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Re: suggestion of something like geoDate and geoDuration

From: Peter Krauss <ppkrauss@gmail.com>
Date: Tue, 3 Mar 2015 07:57:31 -0300
Message-ID: <CAHEREtvpnA6pKmUd1WWMxsaLR2L8SgRDG9uh9o22YdUxJyABzQ@mail.gmail.com>
To: Simon.Cox@csiro.au
Cc: Thad Guidry <thadguidry@gmail.com>, public-vocabs@w3c.org
Add at https://github.com/schemaorg/schemaorg/issues/242

Less informal *suggestion for a v1.2 specializatin proposal*:

   -

   Unify archeological, geological, etc. sciences. All can use non-usual
   dates. Example: "5th millennium BC" is non-usual, "3rd eon" is non-usual.
   -

   elect a generic prefix for new labels. Example: "archgeo", for
   archgeoDate and archgeoDuration.
   - the syntax of values is non-controlled. As "scientific
   representation", the only control is the principle of "valid translated
   time". Example: "3200 years" can be translated to "3.2kyr", is valid; "3000
   light years" is not valid.


... or, perhaps we can include all "long long time" (non-usuals) of
scientifically valid dates and durations, in only one "lonlong"
specialization, so generic  *LonglongDate* and *LonglongDuration*.  ;-)



2015-03-03 7:30 GMT-03:00 Peter Krauss <ppkrauss@gmail.com>:

> About what you can use as "geological time" in the circa of Date or
> Duration: yes, any syntactical representation is valid, because the
> important in RDFa is the semantic, not the syntax. Of course, as
> "scientific representation" you need some reference and control, the
> suggestion of "translated time" (ex. 3.2kyr), so the value on, p. ex.
> archgeoDuration, is not any, but "any that can be translated to a
> acheological or geological valid time" (no astronomical unit as "3 light
> year" p. ex.).
>
> Please check the github's text suggestion,
>
>
> https://github.com/schemaorg/schemaorg/issues/242#issuecomment-76740565
>
> (we can edit to a better decision making, here in the list) to get some
> convergence of decisions.
>
>
>
> 2015-03-02 18:55 GMT-03:00 <Simon.Cox@csiro.au>:
>
>  A common convention is to use the two forms to distinguish between
>> ‘amounts’ (which have just a unit) and ‘coordinates’ (which have a unit,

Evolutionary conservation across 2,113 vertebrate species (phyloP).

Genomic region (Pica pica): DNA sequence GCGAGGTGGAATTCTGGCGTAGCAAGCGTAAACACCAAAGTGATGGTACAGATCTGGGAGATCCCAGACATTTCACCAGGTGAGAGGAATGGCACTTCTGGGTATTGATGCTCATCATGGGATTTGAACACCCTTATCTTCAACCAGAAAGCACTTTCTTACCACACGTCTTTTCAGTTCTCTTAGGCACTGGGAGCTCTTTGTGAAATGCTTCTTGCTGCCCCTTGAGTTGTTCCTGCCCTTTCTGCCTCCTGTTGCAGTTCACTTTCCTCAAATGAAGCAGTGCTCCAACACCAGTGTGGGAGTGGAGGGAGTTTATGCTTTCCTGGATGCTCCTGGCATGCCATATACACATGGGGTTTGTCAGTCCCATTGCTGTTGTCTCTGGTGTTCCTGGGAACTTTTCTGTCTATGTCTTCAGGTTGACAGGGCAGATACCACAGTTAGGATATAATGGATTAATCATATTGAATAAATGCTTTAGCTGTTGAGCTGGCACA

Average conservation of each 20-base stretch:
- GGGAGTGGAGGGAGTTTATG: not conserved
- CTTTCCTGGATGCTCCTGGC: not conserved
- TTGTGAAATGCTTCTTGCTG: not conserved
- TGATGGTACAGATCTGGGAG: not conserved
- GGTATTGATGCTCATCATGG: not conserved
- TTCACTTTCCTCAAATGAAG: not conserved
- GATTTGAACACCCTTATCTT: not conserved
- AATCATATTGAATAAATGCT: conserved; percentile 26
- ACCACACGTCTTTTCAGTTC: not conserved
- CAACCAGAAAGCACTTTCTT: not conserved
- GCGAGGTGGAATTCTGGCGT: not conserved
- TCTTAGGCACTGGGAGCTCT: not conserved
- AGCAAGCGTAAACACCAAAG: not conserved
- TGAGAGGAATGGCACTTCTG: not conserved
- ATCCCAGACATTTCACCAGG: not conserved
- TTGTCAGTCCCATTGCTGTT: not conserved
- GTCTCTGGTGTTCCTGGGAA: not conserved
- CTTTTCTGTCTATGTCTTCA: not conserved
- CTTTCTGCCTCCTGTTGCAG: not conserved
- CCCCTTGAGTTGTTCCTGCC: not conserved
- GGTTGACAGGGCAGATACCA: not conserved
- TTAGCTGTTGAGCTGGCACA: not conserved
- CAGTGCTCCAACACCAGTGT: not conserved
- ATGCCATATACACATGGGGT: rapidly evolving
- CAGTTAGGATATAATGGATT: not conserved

>> origin and direction).
>>
>> For example “the Cretaceous period had a duration of 78 Ma, and ended at
>> 66 Myr”.
>>
>>
>>
>> *From:* Peter Krauss [mailto:ppkrauss@gmail.com]
>> *Sent:* Tuesday, 3 March 2015 3:45 AM
>> *To:* Thad Guidry
>> *Cc:* public-vocabs@w3c.org
>> *Subject:* Re: suggestion of something like geoDate and geoDuration
>>
>>
>>
>> ok, it  was only a comment about the PDF that you cite, the PDF says,
>>
>>
>>
>> "Recommendation 1: Date. That geohistorical dates, (...) be expressed in
>> years before the present by
>>
>>      the term 'annus', symbol ‘a’, with multiples symbolized as ‘ka’
>> ,‘Ma’ , and ‘Ga’ ...
>>
>>
>>
>> "Recommendation 2: Duration. That quantities of geohistorical time
>> derived from the rock record be expressed in years,
>>
>>    represented by the symbol ‘yr’, and multiples ‘kyr’, ‘Myr’, ‘Gyr’"
>>
>>
>>
>> So is "dual" because use two metric units. I suggest the duration ones.
>>
>> See
>> https://github.com/schemaorg/schemaorg/issues/242#issuecomment-76740565
>>
>>
>>
>>
>>
>>
>>
>> 2015-03-02 12:57 GMT-03:00 Thad Guidry <thadguidry@gmail.com>:
>>
>>  I should have further stated that we currently capture Periods, Eons,
>> Categories of Time and Date with another specific type....
>> http://schema.org/Event
>>
>> And for the Sciences, I think
>>
>> ​ ​
>>
>> it makes sense to
>>
>> ​ ​
>>
>> start at Event and work down from there with any further suggestions.
>>
>>
>>    Thad
>>
>> +ThadGuidry <https://www.google.com/+ThadGuidry>
>>
>>
>>
>> On Mon, Mar 2, 2015 at 9:51 AM, Thad Guidry <thadguidry@gmail.com> wrote:
>>
>>  To be clear, I am not FOR dual time units.  I want only 1
>> representation of time(with many properties as needed).  Where that time
>> can be given multiple categorizations of Eons, Periods,
>>
>> ​
>>
>> whatever, etc.  Time and Date in our current schema just needs a little
>> more love and properties under them to enable that and Approximate, i.e.
>> Circa.
>>
>> I was simply relaying the fact that the Sciences have a need for
>> partitioning startDate's and endDate's without being explicit with them.
>>
>> To me, time is absolute.  Humans just want/need more context and words
>> and symbols to categorize particular startDate's and endDate's ...
>> without explicitly saying or giving the startDate and endDate...because
>> it is implied, such as Miocene.
>>
>>
>>
>>
>>    Thad
>>
>> +ThadGuidry <https://www.google.com/+ThadGuidry>
>>
>>
>>
>> On Mon, Mar 2, 2015 at 9:15 AM, Peter Krauss <ppkrauss@gmail.com> wrote:
>>
>>  About "Palo and Geo contexts" explained by Thad Guidry and others,
>>
>> in the topic "Circa. dates" (for "publishing date" in
>> bibliographies/reference lists)
>>
>>    (see attached email thread)
>>
>> ... I understand that the topic here is a new topic, that can be isolated
>> and
>>
>> more objectively discussed.
>>
>> It is a suggestion, to create new properties, something like
>>
>>
>>
>>   geoDate       = geological date (X giga-years ago)
>>
>>   geoDuration  = geological duration (X kilo-years)
>>
>>
>>
>> so, I created this new topic in the list. Sorry if was wrong my
>> interpretation.
>>
>>
>>
>> - - - - -
>>
>>
>>
>> About the Guidry's cited article (40890_articles_article_file_1641.pdf
>> <http://www.agiweb.org/nacsn/40890_articles_article_file_1641.pdf>),
>> that use different units for date and duration, I think is better to use
>> the same "geoTime units" for both, see
>>
>>    http://www.geosociety.org/TimeUnits/
>>
>>
>>
>>
>>
>> 2015-03-02 11:42 GMT-03:00 Thad Guidry <thadguidry@gmail.com>: